The figure of the smuggler has provided material for innumerable fictional tales of
intrigue and high adventure. In reality the law-makers, who first imposed duties on
exported and imported goods, unwittingly created a climate in the country for the
establishment of serious organised crime.
From the moment taxes were imposed
they were evaded and so began the delicious deception of smuggling.
As the centuries progressed smuggling grew to massive proportions. People from
every walk of life became involved in financing, transporting, hiding and marketing
It has been estimated that from 1700 to around 1850 a quarter of
the country’s import/export trade was illegal. Smuggling flourished because the
majority of people did not consider it a crime. It provided a life-line for those living in
poverty and an opportunity to get back at an unjust and unfair society.
Because of its proximity to France and its large number of suitable landing places,
Kent became established as the main gateway for contraband. In many cases the local
inn became the smugglers’ centre of operations where plots were hatched, arrangements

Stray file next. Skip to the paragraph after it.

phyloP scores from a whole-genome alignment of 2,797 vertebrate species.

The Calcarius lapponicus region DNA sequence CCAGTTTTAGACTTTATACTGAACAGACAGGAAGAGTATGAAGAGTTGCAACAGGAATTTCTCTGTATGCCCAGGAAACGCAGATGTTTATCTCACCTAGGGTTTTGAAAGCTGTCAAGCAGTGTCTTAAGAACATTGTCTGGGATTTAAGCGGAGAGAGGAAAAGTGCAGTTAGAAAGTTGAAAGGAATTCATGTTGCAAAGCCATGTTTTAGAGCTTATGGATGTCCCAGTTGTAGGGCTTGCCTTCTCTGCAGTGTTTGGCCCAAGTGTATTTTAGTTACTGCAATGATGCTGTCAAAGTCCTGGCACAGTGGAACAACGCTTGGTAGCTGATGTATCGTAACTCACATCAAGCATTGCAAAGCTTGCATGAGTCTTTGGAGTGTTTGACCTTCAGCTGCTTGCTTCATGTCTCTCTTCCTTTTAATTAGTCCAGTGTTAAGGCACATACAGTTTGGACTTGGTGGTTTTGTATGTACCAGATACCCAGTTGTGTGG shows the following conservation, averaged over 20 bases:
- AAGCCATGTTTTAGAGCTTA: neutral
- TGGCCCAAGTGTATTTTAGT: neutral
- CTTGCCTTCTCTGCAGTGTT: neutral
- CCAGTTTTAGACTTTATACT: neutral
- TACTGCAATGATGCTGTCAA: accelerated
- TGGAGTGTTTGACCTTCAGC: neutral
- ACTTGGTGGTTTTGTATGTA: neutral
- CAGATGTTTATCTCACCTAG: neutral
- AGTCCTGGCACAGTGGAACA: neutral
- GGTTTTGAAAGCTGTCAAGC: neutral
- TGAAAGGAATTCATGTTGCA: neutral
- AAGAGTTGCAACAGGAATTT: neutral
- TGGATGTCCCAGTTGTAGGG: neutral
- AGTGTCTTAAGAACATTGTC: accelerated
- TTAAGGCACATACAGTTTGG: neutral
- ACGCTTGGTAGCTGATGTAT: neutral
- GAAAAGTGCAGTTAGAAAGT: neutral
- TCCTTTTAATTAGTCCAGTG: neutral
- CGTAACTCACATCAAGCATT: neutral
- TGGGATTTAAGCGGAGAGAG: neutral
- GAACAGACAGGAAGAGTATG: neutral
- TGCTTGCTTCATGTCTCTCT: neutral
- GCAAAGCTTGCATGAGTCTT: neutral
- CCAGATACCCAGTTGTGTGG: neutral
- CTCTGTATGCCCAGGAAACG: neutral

made and runs commissioned. The smugglers’ pub served as a meeting place,
recruitment centre, secret storage facility, distribution depot and valued customer.
This guide will lead you to a significant number of authentic smugglers’ pubs
distributed throughout Kent. These wonderful old buildings with their low-beamed
ceilings, flag stone floors, inglenook fire-places and secret hiding places are where
you can get a real feel for the desperate days of the free traders.
The events which
actually occurred during the heyday of smuggling provide us with stories every bit as
wild as those that can be imagined.
Retired graphic designer Terry Townsend spent most of his working life in Kent.
He became immersed in the history of the county and has written numerous
articles for county magazines. Terry now lives in Dorset with his wife Carol and
their cat Smudge. His previous book for Halsgrove Once Upon a Pint, is a guide
to the literary inns of Dorset and Somerset.
Imprint: PiXZ. ISBN 978 0 85710 085 6, hardback, 210x148mm, 128 pages. Published May 2014.Reprinted July 2015.